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How to Find a Material Weakness
Thursday, January 23, 2020

Discovery Energy ($DENR) filed its latest quarterly report this week, and we noticed that the company disclosed a material weakness in its financial reporting.

That unto itself is never welcome news. A material weakness warns investors that a firm’s corporate accounting is shaky, and might not be able to prevent serious errors in financial reporting.

What caught our eye with Discovery, however, was the nature of its material weakness. Discovery doesn’t have enough accountants to prevent people from cooking the books.

Sure, the company draped that fact in more bureaucratic language; it described the problem as “the lack of segregation of accounting duties as a result of limited personnel resources.” But let’s have no illusions here. Discovery has a shortage of suitable accounting talent.

That got us wondering — what other firms have material weaknesses due to personnel issues? What other causes of material weaknesses are out there these days? So we fired up our Interactive Disclosure database to investigate.

First, the mechanics of the process. Looking up material weaknesses is a straightforward exercise in Calcbench. Choose whatever group of companies you want to examine; then set the disclosure type menu (left side of screen) to “Controls & Procedures;” then enter “material weakness” in the text search box on the right, with the “restrict to specified disclosure type” box checked underneath. See Figure 1, below.



We found 31 firms disclosing material weaknesses for Q4 2019 so far — with many more filers yet to come, so that number will likely increase substantially. Some of the more interesting examples include…

AZZ Inc. ($AZZ), an electrical equipment manufacturer based in Fort Worth, Texas. The company first discovered material weaknesses in its controls for revenue recognition. Then as part of a larger review, AZZ also found more weaknesses in its controls for tax compliance. So those are problems of improperly designed accounting procedures rather than lack of accountants — but a material weakness in financial reporting, they are nevertheless.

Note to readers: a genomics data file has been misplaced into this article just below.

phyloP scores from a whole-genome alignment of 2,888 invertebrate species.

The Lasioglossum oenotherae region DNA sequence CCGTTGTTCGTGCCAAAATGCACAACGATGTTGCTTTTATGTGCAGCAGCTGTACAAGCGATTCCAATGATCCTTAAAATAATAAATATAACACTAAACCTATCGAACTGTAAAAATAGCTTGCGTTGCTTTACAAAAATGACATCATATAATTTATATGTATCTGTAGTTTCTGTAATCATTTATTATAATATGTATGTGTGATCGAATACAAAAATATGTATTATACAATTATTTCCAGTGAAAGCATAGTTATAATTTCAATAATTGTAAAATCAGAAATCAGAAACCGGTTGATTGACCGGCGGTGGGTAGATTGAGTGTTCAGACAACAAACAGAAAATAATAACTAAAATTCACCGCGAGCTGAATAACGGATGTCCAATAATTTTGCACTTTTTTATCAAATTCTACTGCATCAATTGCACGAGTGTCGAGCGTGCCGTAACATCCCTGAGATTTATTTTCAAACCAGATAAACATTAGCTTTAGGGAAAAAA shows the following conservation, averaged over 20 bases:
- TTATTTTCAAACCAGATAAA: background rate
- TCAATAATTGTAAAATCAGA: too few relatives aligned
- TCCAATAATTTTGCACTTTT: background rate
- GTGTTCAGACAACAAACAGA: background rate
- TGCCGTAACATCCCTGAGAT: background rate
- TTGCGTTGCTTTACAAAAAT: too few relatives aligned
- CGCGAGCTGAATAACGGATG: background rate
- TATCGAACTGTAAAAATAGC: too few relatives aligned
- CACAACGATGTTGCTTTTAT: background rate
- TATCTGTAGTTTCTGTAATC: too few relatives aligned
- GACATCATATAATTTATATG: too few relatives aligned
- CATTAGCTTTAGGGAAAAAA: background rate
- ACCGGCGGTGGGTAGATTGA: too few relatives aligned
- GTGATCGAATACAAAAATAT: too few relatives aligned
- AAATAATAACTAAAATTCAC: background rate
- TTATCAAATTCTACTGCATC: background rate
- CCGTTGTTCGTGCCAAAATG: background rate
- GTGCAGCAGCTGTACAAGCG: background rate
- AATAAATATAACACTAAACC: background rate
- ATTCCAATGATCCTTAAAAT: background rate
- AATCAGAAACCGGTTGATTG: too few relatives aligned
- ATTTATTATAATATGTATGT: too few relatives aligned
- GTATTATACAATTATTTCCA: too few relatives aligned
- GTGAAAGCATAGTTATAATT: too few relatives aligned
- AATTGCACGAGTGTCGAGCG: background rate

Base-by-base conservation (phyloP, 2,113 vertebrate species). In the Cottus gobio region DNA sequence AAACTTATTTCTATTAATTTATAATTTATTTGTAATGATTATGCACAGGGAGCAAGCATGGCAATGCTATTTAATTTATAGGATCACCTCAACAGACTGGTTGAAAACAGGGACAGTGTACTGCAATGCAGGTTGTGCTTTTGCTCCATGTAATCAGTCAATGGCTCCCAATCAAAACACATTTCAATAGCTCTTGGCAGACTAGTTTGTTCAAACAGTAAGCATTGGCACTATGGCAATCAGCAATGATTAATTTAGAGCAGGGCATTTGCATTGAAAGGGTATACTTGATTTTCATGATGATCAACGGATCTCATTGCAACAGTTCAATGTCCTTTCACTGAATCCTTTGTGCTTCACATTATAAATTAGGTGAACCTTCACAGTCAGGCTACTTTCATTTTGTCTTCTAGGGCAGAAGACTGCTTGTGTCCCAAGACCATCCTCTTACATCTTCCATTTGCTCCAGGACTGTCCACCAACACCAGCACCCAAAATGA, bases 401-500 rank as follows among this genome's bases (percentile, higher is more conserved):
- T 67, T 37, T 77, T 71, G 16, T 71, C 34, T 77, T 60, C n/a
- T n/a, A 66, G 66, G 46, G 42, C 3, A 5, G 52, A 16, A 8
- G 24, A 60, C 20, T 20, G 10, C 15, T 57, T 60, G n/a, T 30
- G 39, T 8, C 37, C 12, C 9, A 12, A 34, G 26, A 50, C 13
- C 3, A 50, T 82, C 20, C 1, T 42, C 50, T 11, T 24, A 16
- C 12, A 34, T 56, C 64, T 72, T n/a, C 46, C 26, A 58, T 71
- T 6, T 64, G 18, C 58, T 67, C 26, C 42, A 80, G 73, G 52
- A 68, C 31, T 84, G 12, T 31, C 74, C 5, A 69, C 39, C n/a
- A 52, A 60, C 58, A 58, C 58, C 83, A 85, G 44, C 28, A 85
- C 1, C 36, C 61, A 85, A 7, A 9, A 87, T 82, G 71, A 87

AZZ says in a filing from Jan. 9 that those problems are now fixed and its latest numbers are reliable.

The material weakness from ShiftPixy ($PIXY) makes for even more painful reading. In a filing from Jan. 21, the company admits right away: “current accounting staff is small… we did not have the required infrastructure or accounting staff expertise to adequately prepare financial statements in accordance with U.S. GAAP as well as meeting the higher demands of being a U.S. public company.”

That lack of experienced staff led to the discovery of a material misstatement in Q3 2019 regarding derivative financial instruments ShiftPixy was carrying on the books. So the company hired a new CFO with experience in financial instruments accounting, and is stepping up spending on accounting staff and resources generally. Welcome to NFL football, ShiftPixy.

And Laredo Oil ($LRDC) had this to say in a filing from Jan. 14 that nicely captures the problem for a lot of firms:

Our size has prevented us from being able to employ sufficient resources to enable us to have an adequate level of supervision and segregation of duties. Therefore, it is difficult to effectively segregate accounting duties which comprises a material weakness in internal controls. This lack of segregation of duties leads management to conclude that the Company’s disclosure controls and procedures are not effective to give reasonable assurance that the information required to be disclosed in reports that the Company files under the Exchange Act is recorded, processed, summarized and reported as and when required.

Translation: Laredo can’t hire enough accountants to assure that all transactions will be free from potential tampering (that’s what the “segregation of duties” part means), so the company is simply going to live with the risk. It is taking no new steps to resolve the weakness.

That’s not an ideal answer, but in many cases it’s the best one a company can give. Accountants cost money, and good ones cost a lot of money. For some firms, hiring enough of them to eliminate a material weakness just won’t be economically feasible. So they disclose the weakness to investors and move on with life.

Anyway, those are just a few examples. You can find many more with little difficulty, and then proceed accordingly. We just put the data in your hands to help you make the best decision.


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